Responding to persistent complaints from employees about shoddy products, Department of Water and Power general manager Ron Deaton suspended a $1.75 million contract with Empire Cleaning Supply this week. The DWP Board of Commissioners had approved a contract extension in December, despite scrutiny from Councilman Tony Cardenas, chairman of the Commerce, Energy and Natural Resources Committee, who raised concerns about the integrity of the DWP’s administration of the contract.

Empire has been a cleaning supplier for the city since the 1930s. The company’s owners, Robert Cronyn and Jerry Elkind, purchased the company from relatives in 1991 and grew the business substantially. “We were just a couple of guys selling brooms and mops,” Elkind told the Weekly last year, after DWP custodians alleged the company sold substandard-quality products to the department at inflated prices. In 2000, Empire landed an exclusive, seven-year, multimillion-dollar contract with the city, after failing to submit the lowest bid in a first round of competitive bids that was scuttled. Soon the DWP and the airport and harbor departments “piggybacked” on the contract, meaning that they bypassed competitive-bidding procedures in making Empire their exclusive supplier.

On Monday, Cardenas’ committee found that the piggyback contract violated the city’s administrative code. “We found that the DWP contract was substantially different from the contract with the city,” says a committee staff member, who could point to just 10 percent of the items on the DWP contract that matched the items specified on the city contract. The remainder were being sold under “Line 36,” a catchall provision that allowed Empire to sell non-specified items to the city for a supposed 30 percent discount. DWP custodial supervisor Sandra Miranda blew the whistle on the contract last year, and urged the City Council to look closer at what the DWP was getting for its money.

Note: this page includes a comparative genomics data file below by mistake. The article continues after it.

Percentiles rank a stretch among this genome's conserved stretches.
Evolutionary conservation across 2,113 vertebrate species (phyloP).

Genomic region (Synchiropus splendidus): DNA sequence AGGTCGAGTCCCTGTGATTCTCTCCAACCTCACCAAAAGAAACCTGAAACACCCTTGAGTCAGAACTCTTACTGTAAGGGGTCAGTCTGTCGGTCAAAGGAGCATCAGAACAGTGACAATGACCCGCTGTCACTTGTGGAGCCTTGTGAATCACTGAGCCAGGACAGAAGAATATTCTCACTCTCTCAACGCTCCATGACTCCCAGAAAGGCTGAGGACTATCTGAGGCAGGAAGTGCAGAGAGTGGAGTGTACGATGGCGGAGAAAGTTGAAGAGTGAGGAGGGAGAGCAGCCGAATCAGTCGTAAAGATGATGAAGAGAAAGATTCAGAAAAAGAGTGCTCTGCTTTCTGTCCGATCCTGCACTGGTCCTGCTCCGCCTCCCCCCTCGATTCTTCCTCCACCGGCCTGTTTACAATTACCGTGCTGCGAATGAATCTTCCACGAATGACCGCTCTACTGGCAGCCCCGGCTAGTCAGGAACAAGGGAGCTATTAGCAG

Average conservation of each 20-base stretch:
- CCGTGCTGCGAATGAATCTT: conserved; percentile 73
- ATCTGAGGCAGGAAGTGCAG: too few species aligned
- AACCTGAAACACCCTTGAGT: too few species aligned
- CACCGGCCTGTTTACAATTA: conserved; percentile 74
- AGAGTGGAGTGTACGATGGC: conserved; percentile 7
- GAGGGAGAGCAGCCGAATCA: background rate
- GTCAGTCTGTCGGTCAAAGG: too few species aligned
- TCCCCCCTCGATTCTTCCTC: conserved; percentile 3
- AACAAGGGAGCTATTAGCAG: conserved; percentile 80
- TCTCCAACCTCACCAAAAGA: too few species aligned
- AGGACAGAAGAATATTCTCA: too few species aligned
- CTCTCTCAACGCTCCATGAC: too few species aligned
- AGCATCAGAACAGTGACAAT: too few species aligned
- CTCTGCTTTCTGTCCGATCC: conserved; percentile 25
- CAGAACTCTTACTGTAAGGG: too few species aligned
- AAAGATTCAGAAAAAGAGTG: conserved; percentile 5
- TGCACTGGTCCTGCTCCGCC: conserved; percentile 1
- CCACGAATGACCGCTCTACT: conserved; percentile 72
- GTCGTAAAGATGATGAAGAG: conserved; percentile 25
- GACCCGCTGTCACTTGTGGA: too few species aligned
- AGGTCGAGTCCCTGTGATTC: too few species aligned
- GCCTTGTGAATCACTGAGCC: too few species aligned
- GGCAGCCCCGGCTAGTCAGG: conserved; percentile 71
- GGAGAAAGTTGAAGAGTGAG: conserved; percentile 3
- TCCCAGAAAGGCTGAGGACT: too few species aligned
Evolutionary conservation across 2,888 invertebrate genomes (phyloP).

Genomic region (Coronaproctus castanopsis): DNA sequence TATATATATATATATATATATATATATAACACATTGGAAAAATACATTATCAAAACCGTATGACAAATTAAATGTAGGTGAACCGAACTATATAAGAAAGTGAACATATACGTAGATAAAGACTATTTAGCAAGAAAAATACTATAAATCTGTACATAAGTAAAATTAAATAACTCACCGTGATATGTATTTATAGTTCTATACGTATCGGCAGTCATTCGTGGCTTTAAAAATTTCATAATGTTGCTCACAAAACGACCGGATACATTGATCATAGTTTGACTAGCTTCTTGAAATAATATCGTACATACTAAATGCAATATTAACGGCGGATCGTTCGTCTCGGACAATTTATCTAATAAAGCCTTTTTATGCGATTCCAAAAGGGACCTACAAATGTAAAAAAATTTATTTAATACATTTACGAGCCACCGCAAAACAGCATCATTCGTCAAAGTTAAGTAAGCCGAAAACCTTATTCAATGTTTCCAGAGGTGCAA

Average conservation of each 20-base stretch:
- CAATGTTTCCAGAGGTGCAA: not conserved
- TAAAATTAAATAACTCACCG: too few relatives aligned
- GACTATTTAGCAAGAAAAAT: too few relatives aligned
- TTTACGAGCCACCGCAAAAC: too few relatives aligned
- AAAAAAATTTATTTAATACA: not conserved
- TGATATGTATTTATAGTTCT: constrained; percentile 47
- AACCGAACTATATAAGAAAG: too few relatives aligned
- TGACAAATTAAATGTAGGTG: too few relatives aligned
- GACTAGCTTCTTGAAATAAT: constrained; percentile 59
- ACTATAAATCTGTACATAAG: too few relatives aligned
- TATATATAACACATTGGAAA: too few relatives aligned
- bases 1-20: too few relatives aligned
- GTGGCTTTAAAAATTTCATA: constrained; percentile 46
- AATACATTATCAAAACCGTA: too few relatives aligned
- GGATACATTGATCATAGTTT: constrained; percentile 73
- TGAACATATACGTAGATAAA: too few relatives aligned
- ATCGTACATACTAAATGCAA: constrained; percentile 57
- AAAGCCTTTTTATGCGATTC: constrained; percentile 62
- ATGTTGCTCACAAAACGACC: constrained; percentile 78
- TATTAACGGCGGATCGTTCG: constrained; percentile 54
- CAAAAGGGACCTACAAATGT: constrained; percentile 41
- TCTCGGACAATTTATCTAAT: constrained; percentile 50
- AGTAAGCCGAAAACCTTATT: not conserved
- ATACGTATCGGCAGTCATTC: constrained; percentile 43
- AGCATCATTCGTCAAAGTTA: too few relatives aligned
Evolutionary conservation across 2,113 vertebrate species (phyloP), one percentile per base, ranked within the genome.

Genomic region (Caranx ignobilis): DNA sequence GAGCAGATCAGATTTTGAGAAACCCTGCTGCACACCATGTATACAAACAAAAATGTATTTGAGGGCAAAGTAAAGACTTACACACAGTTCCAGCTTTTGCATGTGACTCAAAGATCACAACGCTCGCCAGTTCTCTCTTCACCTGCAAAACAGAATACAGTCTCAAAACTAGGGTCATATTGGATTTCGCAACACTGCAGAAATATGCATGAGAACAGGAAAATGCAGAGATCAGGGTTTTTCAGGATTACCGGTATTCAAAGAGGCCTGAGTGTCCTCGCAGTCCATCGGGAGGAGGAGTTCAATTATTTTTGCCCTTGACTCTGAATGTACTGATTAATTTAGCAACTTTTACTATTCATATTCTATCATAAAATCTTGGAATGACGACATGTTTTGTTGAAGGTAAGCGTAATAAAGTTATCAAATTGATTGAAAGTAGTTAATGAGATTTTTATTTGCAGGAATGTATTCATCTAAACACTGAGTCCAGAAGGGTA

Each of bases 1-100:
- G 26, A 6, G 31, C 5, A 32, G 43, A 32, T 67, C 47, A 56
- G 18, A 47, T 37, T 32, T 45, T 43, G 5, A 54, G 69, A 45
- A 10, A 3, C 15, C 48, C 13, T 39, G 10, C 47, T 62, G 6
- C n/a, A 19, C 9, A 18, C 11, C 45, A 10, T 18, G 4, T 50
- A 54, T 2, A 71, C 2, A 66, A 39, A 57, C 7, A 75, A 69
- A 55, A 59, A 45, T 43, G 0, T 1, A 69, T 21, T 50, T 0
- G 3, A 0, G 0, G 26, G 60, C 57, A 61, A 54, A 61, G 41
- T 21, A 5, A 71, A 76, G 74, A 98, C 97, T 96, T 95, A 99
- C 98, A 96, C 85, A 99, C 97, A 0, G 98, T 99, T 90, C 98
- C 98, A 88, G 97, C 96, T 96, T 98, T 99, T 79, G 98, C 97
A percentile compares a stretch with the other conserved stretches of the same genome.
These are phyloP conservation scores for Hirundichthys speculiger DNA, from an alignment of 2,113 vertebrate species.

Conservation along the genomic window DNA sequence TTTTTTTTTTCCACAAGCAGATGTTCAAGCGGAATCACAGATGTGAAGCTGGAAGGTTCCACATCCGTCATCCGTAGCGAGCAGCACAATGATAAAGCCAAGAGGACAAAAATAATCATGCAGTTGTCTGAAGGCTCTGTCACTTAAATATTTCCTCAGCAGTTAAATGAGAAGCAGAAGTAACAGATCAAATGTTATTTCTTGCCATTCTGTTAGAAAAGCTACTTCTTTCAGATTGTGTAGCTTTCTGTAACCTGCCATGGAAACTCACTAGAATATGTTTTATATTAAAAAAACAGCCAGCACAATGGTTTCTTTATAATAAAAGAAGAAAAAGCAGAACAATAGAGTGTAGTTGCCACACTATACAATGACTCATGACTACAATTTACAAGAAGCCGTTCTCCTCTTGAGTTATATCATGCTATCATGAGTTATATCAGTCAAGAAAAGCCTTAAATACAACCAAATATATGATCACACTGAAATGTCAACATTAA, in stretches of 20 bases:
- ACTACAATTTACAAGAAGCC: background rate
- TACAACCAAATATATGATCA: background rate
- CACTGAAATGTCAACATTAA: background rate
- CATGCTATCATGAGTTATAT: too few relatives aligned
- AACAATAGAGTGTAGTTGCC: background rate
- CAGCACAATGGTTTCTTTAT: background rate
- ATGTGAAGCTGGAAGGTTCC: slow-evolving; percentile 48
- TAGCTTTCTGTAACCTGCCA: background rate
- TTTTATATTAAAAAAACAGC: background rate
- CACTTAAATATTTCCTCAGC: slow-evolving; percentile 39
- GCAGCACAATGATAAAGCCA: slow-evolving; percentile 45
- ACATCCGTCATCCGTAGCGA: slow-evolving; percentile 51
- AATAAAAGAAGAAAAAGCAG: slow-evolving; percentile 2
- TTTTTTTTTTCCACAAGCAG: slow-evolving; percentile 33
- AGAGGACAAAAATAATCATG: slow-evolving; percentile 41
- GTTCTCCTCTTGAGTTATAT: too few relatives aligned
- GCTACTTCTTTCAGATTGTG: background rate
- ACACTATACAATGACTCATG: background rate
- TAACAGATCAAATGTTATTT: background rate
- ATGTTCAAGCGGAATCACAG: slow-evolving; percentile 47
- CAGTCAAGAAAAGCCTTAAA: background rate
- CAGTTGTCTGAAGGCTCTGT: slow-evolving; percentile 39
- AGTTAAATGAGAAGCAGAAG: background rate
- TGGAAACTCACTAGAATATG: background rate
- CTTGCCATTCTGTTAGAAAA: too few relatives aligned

Sources at the Commerce Committee meeting described a heated exchange between Deaton and Cardenas, who expressed displeasure at the lack of cooperation from the DWP in response to his inquiries. In 2004, Cardenas wrote to DWP board president Dominick Rubalcava, complaining that DWP supply manager Arnold Netka and assistant general manager Thomas Hokinson had presented him with misleading information about safety standards of products purchased from Empire. “I made a New Year’s resolution,” Cardenas said, according to sources at the meeting, “to ensure that contracts with this department are done by the book.” Deaton complained that cleaning services departmentwide could be affected if the contract was canceled abruptly, so the committee agreed to give the DWP six months to phase out the contract while competitive bids are held.

Cronyn and Elkind could not be reached for comment. But in news reports Monday they vowed to win back the contract. “We won it fair and square,” Cronyn told the Daily News. “Our prices are extremely low.” Meantime, the Department of General Services has had no problems with the Empire contract. The consolidation of citywide contracts took place under former Mayor Richard Riordan’s administration, a staff member says. “We haven’t received a report from General Services in some time about whether the consolidation is working. Anytime you consolidate contracts you have to take a look at the public-policy reasons behind it.”

Small-business owners have paraded into City Hall in recent months complaining that Empire’s monopoly contract cut them out of the loop. DWP employees have suffered disciplinary action, allegedly in retaliation for speaking out. “The DWP is telling us they cannot buy from us because a new ruling came down that all janitorial supplies must come through Empire,” one small vendor wrote in a letter to Cardenas in December. “If Empire is the city’s official and only procurement agency for janitorial products, it is obvious neither I nor any other vendor can do our fair and competitive share of business with the city.”

Mayor Jim Hahn’s Office of Small Business Services has steered clear of the Empire imbroglio. Mario Marin, a Hahn deputy, told the Weekly last year that Elkind and Cronyn have reached out to small businesses. (Empire contributed $1,000 to the Hahn for Mayor campaign in 1999 and 2000.)

“We don’t want some whitewash,” Miranda told City Council members last year during one of many appearances, in which she and others accused Empire of using a convoluted supply chain to create an illusion of cost savings while raking in millions in profit from off-contract sales. Armed with photographs, purchase orders and a copy of Empire’s contract — which offers the DWP the right to cancel on 30 days’ notice — they have been aching to make their case. On Monday, it appears that they found a city official to listen.

LA Weekly